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I'm planning to make an ubuntu server (with load balancing to a few offstage computers) and have thin clients connect to it. Unfortunately, I don't know how to make a thin client, or the setup involved. I really like virtualization and servers and stuff like that.

Basically, I'd have a resource pool of computers sitting underneath a desk and I could have another computer, somewhere else that runs off of it... I'm not sure if I'm getting the concept right.

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up vote 4 down vote accepted

You can use X2Go for thin clients, both on the server and on the clients. You'd probably network the servers to add a shared storage using nfs or similar, and LDAP for users and groups. Then you install the software you need on all the computers. That means your user can log onto any server with his username and password and get his desktop and files. Then you can use DNS for load balancing, for instance.

There are many ways of doing it. The more specified your question is, the more detailed the answer can be.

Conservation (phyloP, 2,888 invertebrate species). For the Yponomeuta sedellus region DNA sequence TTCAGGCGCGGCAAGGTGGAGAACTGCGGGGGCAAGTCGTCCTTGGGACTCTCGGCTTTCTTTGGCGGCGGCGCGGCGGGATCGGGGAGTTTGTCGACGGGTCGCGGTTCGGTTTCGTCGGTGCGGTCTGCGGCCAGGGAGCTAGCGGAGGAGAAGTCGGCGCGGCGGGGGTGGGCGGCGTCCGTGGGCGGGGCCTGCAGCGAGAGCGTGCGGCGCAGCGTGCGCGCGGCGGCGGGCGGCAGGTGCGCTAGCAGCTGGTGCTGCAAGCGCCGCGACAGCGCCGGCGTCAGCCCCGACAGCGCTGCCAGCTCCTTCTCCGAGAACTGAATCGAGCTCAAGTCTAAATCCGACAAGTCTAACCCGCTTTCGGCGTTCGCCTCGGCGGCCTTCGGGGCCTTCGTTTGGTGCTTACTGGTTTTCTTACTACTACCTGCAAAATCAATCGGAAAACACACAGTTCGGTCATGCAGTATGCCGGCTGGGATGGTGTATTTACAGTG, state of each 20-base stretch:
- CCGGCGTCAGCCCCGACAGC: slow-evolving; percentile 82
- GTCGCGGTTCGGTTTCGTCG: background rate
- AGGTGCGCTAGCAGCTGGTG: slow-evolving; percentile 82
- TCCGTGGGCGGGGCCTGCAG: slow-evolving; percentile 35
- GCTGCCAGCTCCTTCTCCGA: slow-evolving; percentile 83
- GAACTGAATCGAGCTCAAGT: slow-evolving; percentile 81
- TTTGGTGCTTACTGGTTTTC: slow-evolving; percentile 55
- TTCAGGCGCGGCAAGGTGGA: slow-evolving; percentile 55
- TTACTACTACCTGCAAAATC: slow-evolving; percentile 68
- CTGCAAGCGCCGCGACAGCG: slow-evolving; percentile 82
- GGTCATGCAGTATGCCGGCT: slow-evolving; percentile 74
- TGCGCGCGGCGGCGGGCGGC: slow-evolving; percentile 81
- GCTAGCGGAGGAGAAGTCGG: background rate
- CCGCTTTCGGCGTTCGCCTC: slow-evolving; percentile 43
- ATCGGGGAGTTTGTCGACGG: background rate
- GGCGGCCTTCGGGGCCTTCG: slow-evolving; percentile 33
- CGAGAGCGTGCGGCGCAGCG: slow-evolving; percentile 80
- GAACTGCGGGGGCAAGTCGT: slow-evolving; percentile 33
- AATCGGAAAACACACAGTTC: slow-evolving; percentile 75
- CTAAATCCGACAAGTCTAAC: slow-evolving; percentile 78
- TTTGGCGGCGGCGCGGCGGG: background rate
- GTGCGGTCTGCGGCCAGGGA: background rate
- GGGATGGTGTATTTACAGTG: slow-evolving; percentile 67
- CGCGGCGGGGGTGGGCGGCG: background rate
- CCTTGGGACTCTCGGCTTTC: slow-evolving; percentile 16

I think actually X2Go has load balancing included, but I've never tried it. has more info.

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What hardware do I need to use on the client side? +1 good answer – alexy13 Aug 19 '11 at 11:28
I've used different kinds of hardware. Anything that can run Ubuntu with X will do. The X2Go client can act as a "display manager" so that you boot directly into the server session. I've used ARM boards, laptops, old desktops and new ones. I even used my mobile phone once, but that was just for fun :) – Jo-Erlend Schinstad Aug 19 '11 at 22:28

This is not directly related to virtualization, and "pools of computers", but the LTSP project allows you to boot several thin clients through PXE, in a way that users will be able to log in to the Ubuntu server and get a regular Ubuntu desktop, just as if they were sitting at the server's console.

Since this is a very common use case in schools, LTSP is one of the main features in Edubuntu; browse through the Edubuntu mailing lists for discussions on the subject.

I would also recommend Dave Richard's blog and his book: Linux Thin Client Networks Design and Deployment; although he uses another Gnome-based distro, the main concepts still apply, and he shows you clearly how to scale the graphical login to hundreds of users by deploying separate 'application servers'.

(links to and de-fanged by stack exchange)

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